Private mortgage insurance is usually required with loans in which the buyer has less than a 20% down payment.
PMI does not protect you, the residential real estate consumer. It protects your lender in case you default!
FHA loans don’t have PMI but instead there is a “government guarantee” and for that you pay a premium – so not called PMI but it works similarly. The cost may range from 1 – 2.5%.
FHA or Conventional with PMI?
If you have less than 5% down, FHA will be your only option. But between 5 and 20% down, you may choose.
If you are trying to decide between FHA and conventional loan products with PMI, talk to you mortgage broker or banker to see which one really costs more in the long run, factoring in the total package of interest rates, premium rate etc. (FHA loans may come at a lower interest rate but with other added costs – so don’t just compare interest rates.) The result may depend on the loan to value of the property, your credit score, and other factors. There don’t seem to be any “easy answers” as to which one is necessarily better. This decision will require a little research!
If you expect to be bidding in multiple offers, this is another consideration too – it can be very hard for home buyers in the South Bay to win out in multiples if they are using FHA financing (as opposed to conventional).
Finally, like HOA dues, PMI is not something you can usually deduct from your income taxes (unless the PMI cost was simply rolled into your interest rate). Please talk to your lender and tax professional for more information on PMI and the tax ramifications.
Recently I was speaking with a neighbor of mine in Los Gatos who’s a high powered lender with decades of experience all over Santa Clara County. In the last year or two she’s been doing many more FHA backed loans, rather than conventional ones, as smart home buyers, especially first time home buyers, try to get into a house while both home prices and interest rates are at record lows. This makes a lot of sense as it can take a long time to save 20% or more and in that time, both interest rates and real estate prices in Silicon Valley could go through the roof. (If my kids were out of college and working, I’d be encouraging them to buy a home using FHA backed financing too.)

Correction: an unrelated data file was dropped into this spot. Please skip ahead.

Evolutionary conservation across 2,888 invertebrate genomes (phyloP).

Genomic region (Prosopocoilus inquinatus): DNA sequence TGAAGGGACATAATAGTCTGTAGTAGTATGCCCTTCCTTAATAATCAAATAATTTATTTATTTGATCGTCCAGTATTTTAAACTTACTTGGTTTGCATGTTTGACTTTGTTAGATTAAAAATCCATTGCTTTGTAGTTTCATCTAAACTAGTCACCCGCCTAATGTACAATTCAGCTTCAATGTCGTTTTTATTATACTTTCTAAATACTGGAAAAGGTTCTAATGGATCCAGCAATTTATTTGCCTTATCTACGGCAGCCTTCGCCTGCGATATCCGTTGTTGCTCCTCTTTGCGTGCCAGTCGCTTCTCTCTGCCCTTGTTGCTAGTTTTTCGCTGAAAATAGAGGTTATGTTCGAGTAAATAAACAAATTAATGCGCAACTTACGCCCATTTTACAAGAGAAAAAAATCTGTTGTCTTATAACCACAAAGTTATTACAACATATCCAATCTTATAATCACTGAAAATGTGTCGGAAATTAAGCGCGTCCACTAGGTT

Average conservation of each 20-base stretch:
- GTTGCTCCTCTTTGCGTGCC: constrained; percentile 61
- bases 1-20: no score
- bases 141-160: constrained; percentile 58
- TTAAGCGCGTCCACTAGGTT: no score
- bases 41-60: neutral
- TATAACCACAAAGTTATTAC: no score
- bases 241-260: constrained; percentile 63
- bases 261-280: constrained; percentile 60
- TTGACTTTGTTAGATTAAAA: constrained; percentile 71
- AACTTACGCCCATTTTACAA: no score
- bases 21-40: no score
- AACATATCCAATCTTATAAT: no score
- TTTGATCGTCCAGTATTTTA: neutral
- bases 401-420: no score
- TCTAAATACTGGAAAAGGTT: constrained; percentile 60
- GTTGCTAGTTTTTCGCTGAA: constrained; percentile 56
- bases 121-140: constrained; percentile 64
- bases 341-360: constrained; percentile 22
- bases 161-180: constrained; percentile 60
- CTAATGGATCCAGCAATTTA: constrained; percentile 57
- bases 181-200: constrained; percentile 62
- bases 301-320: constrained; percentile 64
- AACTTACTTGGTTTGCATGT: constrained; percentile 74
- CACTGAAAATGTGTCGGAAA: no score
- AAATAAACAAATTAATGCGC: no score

FHA backed mortgages do require a lot more work, though, so I extended my sympathy that she’s having to jump through so many hoops and that they are for much smaller sales prices (many areas of San Jose have dropped 35 – 40% since the market collapse). Mortgage brokers often make about 1% of the value of the loan as their compensation, so I imagined this great loan officer spending twice as much time with FHA paperwork as on a normal loan, on a smaller priced property, resulting in “half the pay for twice the work”.
Apparently that’s not the case with FHA loans!
“It’s better for me when the buyer uses FHA”, she assured me. Really? “Instead of getting 1 point, we are often paid 2.5 points when we close an FHA loan.” That didn’t seem unfair to me since there’s a lot more paperwork involved. But consumers probably don’t realize that their banker or mortgage broker will be paid much more if the loan is FHA backed rather than conventional.